The Red Balloon is also the perfect film to introduce young children to World Cinema. It is mostly silent, with only brief bits of dialogue in French, so it’s easy for a child to follow. The subtitles are brief enough not to over-load a young viewer. Ultimately, of course, one of the reasons it works, especially for the young, is the simple fact that we all like balloons – especially very large and very bright ones. And as hundreds of balloons take to the air in the finale, the viewer can’t help but smile. It’s filmmaking at it’s most fundamental and, whatever you take from it – be it intellectual or simple pleasures – The Red Balloon is a wonderful and timeless short film with universal appeal.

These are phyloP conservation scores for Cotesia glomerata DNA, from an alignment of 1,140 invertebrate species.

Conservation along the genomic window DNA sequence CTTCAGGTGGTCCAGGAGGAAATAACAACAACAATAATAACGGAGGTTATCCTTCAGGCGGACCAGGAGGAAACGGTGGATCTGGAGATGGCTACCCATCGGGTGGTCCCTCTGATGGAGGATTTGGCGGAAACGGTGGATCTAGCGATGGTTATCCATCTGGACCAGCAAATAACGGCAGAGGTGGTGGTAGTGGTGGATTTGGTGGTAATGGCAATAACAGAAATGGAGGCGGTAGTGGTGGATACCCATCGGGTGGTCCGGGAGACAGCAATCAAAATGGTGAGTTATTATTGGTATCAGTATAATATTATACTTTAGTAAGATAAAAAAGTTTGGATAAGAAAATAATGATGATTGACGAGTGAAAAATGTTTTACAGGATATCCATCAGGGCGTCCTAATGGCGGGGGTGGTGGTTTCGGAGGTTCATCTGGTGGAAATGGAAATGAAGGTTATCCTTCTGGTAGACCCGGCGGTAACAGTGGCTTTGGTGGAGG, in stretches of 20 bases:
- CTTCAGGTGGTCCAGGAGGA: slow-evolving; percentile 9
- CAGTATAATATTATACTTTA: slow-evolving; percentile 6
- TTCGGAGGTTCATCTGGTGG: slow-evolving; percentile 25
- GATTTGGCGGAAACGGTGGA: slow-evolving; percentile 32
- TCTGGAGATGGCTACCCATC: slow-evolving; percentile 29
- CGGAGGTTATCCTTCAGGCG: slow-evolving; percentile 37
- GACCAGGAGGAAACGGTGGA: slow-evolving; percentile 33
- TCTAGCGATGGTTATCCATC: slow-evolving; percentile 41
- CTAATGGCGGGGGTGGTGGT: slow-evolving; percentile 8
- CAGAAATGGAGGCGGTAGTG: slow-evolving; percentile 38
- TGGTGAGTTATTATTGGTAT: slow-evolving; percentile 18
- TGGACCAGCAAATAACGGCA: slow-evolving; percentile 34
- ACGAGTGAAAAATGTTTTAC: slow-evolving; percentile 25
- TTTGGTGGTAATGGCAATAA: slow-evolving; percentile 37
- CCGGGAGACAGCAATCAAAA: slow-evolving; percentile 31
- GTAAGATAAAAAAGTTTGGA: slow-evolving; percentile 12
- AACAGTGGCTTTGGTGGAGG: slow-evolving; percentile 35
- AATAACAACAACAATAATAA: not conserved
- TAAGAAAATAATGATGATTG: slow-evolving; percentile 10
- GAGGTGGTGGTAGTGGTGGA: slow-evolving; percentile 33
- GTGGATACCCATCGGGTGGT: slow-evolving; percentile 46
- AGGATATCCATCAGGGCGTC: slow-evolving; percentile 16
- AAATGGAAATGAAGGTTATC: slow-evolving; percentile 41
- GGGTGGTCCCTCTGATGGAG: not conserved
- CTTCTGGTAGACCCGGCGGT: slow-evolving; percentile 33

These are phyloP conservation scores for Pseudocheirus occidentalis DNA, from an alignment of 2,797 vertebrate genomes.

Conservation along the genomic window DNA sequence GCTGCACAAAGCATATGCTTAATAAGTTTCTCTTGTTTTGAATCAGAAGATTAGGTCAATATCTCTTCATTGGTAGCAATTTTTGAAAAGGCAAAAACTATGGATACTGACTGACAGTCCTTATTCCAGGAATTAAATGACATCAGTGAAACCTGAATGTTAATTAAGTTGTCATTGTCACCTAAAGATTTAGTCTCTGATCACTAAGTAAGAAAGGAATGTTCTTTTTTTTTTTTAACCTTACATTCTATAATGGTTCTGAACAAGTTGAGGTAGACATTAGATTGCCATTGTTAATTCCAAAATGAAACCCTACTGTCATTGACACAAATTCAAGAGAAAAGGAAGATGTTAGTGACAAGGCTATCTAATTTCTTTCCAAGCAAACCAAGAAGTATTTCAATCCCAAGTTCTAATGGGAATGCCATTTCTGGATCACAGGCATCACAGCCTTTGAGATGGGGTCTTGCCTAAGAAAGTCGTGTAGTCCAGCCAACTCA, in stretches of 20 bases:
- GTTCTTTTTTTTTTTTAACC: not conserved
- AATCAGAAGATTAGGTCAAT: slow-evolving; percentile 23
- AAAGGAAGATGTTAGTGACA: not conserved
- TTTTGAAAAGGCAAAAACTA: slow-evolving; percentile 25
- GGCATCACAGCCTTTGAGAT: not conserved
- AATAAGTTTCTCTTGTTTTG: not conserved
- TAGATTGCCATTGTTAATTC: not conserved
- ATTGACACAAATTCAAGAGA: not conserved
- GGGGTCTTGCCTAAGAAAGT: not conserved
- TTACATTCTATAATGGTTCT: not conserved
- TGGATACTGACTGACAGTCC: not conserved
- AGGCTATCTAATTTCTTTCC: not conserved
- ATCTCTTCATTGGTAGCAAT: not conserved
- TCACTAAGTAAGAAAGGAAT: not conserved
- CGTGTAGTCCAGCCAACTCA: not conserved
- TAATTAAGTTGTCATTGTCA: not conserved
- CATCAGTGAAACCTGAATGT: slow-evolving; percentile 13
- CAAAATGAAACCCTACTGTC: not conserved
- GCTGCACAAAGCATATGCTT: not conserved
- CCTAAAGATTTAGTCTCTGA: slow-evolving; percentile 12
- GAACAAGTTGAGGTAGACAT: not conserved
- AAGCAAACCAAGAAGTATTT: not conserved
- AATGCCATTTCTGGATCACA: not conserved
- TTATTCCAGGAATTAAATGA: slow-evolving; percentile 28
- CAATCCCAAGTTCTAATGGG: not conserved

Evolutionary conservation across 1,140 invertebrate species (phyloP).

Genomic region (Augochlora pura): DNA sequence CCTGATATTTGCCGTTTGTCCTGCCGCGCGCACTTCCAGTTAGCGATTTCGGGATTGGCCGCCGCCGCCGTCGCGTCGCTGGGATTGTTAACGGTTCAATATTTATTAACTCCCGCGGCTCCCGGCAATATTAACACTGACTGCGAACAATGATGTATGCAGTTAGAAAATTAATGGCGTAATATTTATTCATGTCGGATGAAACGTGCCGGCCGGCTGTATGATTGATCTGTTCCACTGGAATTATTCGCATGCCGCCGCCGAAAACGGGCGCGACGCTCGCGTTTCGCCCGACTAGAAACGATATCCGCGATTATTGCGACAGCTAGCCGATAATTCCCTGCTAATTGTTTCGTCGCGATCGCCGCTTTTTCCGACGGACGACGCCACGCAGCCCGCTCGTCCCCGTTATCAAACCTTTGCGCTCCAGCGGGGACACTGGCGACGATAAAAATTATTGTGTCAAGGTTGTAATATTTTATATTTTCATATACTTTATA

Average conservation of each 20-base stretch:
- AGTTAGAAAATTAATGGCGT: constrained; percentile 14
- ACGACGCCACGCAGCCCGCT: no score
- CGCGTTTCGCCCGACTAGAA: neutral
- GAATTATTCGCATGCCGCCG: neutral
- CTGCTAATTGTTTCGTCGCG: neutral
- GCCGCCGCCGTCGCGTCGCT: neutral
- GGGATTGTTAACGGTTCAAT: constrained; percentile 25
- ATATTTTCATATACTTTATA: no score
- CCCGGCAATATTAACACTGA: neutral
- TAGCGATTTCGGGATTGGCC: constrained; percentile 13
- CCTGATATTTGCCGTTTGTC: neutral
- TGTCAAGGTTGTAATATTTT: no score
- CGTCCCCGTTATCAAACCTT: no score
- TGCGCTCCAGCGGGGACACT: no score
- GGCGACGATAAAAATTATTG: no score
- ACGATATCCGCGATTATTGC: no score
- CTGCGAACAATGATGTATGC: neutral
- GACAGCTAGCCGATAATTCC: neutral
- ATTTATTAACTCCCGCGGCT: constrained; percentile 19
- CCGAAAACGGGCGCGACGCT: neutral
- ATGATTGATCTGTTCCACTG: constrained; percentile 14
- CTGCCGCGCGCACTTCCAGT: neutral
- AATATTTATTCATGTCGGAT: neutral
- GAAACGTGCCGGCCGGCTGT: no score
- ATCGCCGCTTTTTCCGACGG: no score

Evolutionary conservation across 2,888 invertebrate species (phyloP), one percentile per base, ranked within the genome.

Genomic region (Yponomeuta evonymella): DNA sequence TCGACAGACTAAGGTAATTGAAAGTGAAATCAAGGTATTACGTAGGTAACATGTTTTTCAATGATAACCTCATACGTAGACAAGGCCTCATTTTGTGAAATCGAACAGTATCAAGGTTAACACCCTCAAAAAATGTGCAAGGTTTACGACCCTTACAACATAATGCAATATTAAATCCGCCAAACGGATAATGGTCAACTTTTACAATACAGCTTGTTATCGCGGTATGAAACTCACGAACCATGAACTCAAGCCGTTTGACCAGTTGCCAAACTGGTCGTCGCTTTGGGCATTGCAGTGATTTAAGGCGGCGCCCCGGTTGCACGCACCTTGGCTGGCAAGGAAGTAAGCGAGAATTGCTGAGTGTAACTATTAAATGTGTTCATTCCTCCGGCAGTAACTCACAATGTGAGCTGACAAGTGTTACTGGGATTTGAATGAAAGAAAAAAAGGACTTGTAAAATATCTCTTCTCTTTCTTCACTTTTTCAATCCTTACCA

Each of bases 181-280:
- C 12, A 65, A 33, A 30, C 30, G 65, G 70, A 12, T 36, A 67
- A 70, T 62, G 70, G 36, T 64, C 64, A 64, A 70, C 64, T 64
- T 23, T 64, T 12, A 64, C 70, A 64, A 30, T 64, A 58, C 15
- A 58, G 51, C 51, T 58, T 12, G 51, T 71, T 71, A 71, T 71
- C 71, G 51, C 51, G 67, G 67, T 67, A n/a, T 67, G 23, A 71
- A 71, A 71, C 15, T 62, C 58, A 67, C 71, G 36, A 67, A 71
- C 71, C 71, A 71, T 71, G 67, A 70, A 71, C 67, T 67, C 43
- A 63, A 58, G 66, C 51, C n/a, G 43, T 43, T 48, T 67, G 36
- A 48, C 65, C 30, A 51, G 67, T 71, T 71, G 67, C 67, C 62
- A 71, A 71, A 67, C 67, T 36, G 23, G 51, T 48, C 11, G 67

Film ‘89 Verdict – 9/10
The Red Balloon is available on DVD and Blu-Ray.